Political Communication in Canada

Political Communication in Canada

by

Howard Adelman

Brand Command: Canadian Politics and Democracy in the Age of Message Control [Brand] (Alex Marland) – continued:

Brand won the $50,000 2017 Canadian Donner Book Prize.

Any communications strategy will vary according to the material or information at hand, the approach to using that information, the media available for employing the data, and the logic and structures specifically correlated with that media. Thus, before we even do anything on a communications strategy, the content, approach, media available and its forms, must all be grasped. Taken together, the above will almost but not quite dictate the techniques available to be employed in a communications strategy, techniques which also must be identified, analyzed and understood. Once we understand the material and the media, our approach and techniques available, the utilization for its most efficacious impact must be assessed and then translated into strategies and tactics.

Our communications age is identifiable by a unique set of materials previously unavailable: mass data bases, public opinion research and market intelligence.  However, in politics only a small range of mass data is relevant. We have no use for mass spectral databases available through spectrometry that help astronomers identify planets which might support life. Nor are communication junkies interested in the mass collection of DNA material used to identify sources for organ transplants or to trace one’s ancestry. Nor, on a more human scale, and surprisingly, is there much interest in the mass data used to assess performance, a data base popularized in the baseball movie, Moneyball, which perhaps best made the pollster, Nathan Silver, a household name. In the field of electoral politics and governance, the focus is on human predispositions, preferences and priorities; the collection of mass data allows pollsters to mine this platinum.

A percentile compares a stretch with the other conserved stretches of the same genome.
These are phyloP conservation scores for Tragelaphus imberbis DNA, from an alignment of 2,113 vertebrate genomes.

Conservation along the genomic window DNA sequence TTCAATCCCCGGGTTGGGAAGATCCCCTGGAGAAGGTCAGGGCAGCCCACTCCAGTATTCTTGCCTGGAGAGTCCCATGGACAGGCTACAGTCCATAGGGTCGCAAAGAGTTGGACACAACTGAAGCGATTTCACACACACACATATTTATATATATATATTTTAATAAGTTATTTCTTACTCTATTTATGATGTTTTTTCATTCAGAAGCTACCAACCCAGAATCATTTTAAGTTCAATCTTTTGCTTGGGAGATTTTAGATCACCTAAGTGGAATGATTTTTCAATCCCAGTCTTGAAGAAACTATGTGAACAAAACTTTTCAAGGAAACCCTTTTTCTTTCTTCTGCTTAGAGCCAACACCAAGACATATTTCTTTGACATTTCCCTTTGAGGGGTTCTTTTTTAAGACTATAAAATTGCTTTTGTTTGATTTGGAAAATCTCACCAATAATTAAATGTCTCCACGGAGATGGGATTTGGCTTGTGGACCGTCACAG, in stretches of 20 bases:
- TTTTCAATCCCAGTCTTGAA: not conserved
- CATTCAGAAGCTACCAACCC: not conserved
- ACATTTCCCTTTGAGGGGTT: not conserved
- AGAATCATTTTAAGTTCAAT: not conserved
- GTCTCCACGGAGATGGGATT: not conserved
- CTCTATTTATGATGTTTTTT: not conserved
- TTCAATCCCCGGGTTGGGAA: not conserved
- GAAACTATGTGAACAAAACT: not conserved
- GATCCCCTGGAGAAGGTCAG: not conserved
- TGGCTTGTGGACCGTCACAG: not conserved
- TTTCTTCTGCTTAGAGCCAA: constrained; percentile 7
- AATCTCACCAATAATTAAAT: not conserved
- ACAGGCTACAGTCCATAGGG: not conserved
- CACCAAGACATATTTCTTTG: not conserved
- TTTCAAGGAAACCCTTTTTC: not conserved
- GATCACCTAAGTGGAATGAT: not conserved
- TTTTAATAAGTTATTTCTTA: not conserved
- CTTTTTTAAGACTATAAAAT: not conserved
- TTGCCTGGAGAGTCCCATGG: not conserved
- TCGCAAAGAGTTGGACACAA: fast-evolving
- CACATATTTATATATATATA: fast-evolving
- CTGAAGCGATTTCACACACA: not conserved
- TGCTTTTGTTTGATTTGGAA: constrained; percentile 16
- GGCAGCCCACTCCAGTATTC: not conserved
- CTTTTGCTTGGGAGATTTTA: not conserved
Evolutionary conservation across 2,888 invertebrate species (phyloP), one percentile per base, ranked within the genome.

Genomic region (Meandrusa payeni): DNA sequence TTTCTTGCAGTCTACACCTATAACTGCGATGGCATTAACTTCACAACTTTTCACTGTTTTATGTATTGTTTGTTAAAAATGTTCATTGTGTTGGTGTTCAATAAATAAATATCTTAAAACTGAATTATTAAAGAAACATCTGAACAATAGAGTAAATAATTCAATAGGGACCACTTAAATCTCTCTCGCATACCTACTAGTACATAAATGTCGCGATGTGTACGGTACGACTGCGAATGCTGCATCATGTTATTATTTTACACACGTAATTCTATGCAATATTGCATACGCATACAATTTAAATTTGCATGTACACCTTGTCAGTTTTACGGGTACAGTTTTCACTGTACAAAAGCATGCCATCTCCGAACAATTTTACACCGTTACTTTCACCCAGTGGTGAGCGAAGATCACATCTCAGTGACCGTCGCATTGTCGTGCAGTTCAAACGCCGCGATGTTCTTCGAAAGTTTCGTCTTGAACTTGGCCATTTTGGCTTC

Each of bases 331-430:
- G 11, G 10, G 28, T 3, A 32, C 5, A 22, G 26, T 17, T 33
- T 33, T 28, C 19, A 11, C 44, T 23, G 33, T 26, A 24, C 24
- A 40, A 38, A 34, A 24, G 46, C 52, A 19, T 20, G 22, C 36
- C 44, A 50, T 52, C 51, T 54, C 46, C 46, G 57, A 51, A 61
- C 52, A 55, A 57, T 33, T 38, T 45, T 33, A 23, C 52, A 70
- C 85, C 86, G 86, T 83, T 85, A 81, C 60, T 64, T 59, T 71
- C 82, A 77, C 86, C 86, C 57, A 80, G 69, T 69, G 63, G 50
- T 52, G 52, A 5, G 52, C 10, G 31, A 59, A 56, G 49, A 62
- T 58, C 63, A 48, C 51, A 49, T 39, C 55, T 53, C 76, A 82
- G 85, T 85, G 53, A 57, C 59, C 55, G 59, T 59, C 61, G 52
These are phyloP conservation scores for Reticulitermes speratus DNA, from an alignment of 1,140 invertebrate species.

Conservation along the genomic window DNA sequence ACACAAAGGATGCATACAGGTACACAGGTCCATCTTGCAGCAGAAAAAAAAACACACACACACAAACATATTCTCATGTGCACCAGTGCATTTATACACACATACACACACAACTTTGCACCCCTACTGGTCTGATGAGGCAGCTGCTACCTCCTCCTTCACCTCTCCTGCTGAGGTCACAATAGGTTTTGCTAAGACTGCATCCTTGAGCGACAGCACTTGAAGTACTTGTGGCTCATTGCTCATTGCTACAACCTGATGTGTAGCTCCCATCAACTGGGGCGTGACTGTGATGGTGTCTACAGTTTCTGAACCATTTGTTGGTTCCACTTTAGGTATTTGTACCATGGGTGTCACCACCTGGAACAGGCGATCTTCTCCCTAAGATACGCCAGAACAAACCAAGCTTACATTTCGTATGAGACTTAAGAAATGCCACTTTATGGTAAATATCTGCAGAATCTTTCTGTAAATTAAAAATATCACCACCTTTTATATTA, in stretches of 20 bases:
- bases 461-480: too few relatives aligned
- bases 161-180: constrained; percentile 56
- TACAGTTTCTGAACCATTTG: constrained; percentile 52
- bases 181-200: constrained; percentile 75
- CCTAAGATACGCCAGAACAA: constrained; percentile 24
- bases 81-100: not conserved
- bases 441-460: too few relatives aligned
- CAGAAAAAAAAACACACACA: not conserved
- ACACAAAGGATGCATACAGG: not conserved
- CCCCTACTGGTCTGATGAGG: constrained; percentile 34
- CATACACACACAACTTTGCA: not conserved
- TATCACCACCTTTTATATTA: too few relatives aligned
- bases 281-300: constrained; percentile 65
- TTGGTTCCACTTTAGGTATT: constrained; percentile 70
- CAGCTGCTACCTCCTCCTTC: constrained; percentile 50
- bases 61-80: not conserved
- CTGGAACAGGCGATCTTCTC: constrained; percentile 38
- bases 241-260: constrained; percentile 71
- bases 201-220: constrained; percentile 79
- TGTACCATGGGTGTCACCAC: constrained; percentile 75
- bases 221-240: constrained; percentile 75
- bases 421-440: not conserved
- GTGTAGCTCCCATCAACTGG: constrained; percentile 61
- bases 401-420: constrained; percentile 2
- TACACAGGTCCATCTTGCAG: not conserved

It was rather surprising, then, when I could not find one reference to Nathan Silver in Brand or to Nathan’s own famous brand, Five Thirty Eight or 538. There are many discussions of public opinion research, the sampling of a cross section of the population to measure the public’s views of issues, policies, parties and leaders. However, if you look up the long list of references used, there is no citation of The Signal and the Noise, Silver’s account of the techniques he developed and used, including mathematical algorithms, to very accurately predict the outcome of the American election in 2012, an election that was purportedly too close to call.

To adumbrate, there is no discussion of mathematical modelling as a technique for more accurately assessing how preferences and priorities of voters can be assessed to interpret their voting preferences. Silver proved that opinion surveys and focus groups were inadequate. If you do not seek out certain types of data in the mass data bases, or even try to develop those much deeper data bases, if you do not employ the more sophisticated techniques of mathematical analysis, then you may not be able to comprehend how Stephen Harper attempted to manipulate the public. Marland’s nostalgic approach will not likely reveal the shortcomings and superficiality of both his and Harper’s approach and their inherent limitations as well questionable results.